Health Matters… Taking Aspirin!
Should I be taking Aspirin? Simon trained as a doctor in Newcastle, has worked in the north east and Australia before coming to Yorkshire in 2000 to finish his GP training. He has worked at Springfield Surgery for the past eight years and lives in Ilkley with his wife (also a GP) and four children.
Patients have been asking for advice on taking aspirin as a preventative measure. Advice varies, and many of you are unsure what to do.
The approach used to be to prescribe aspirin for its ability to thin the blood. It was thought to reduce the risk of developing heart attacks or strokes, particularly for patients with high blood pressure or those with heart problems in their family.
However, aspirin is not always safe. Over a five-year period, one person in 667 would develop a serious stomach or other bleed.
Aspirin may also interact with anti-inflammatories (eg ibuprofen, diclofenac), warfarin and some blood pressure medications.
Doctors now think that the benefit of aspirin in reducing the risk of heart attacks or strokes is so small that these risks outweigh the benefits.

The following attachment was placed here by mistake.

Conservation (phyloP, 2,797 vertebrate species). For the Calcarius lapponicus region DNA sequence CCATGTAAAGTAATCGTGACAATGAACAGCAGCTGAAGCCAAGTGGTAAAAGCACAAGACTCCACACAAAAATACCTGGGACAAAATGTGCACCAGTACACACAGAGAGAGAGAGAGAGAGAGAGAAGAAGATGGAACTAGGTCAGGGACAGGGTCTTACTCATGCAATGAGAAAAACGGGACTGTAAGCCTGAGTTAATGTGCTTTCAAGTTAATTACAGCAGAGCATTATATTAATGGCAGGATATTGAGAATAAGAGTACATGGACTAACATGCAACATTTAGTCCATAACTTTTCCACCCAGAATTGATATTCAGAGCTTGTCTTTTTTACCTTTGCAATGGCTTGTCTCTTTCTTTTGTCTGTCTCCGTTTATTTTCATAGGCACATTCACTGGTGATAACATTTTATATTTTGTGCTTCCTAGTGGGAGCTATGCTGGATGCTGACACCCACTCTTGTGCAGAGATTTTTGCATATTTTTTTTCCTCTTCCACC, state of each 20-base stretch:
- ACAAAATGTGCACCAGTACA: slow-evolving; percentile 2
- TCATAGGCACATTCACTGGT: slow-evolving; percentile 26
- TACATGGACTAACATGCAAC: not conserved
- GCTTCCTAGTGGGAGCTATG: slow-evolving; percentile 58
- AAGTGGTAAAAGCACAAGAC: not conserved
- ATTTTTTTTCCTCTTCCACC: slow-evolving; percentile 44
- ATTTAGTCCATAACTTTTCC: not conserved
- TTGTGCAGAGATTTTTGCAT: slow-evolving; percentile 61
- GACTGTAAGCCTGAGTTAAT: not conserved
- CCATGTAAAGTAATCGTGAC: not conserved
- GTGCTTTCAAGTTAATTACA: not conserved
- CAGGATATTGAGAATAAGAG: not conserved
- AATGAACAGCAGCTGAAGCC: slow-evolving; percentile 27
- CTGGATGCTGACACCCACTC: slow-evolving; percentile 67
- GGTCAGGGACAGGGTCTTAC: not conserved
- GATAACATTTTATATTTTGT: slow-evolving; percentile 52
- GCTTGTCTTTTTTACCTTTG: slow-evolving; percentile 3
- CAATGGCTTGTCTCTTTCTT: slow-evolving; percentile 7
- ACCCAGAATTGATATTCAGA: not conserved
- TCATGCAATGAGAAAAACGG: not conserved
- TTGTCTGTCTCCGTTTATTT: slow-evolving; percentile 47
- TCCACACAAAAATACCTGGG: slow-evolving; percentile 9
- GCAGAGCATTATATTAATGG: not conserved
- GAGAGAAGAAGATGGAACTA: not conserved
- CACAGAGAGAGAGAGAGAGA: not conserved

In the plus side aspirin may reduce the risk of dying from some cancers. But there doesn’t appear to be any benefit if you are under 55 years old.
SO, SHOULD I BE TAKING ASPIRIN?
YES – If your doctor has prescribed it for a previous heart attack or stroke, you should continue to take it.
NO – If you are allergic to it, or have had a stomach ulcer.
NO – if you are taking it to prevent heart attacks or strokes but have never had one.
POSSIBLY – if you’re over 55 and want to try and protect yourself from cancer.
Top 5 tips for a healthier lifestyle:
- Don’t smoke. The NHS runs many excellent clinics to help you stop
- Eat your five-a-day of fruit and vegetables
- Get more active – use the stairs not the lift, leave the car at home and walk
- Strenuous exercise that makes you out of breath for 15 minutes, three or four times a week, will greatly reduce your chance of heart disease
- Work out your BMI – keep it below 25.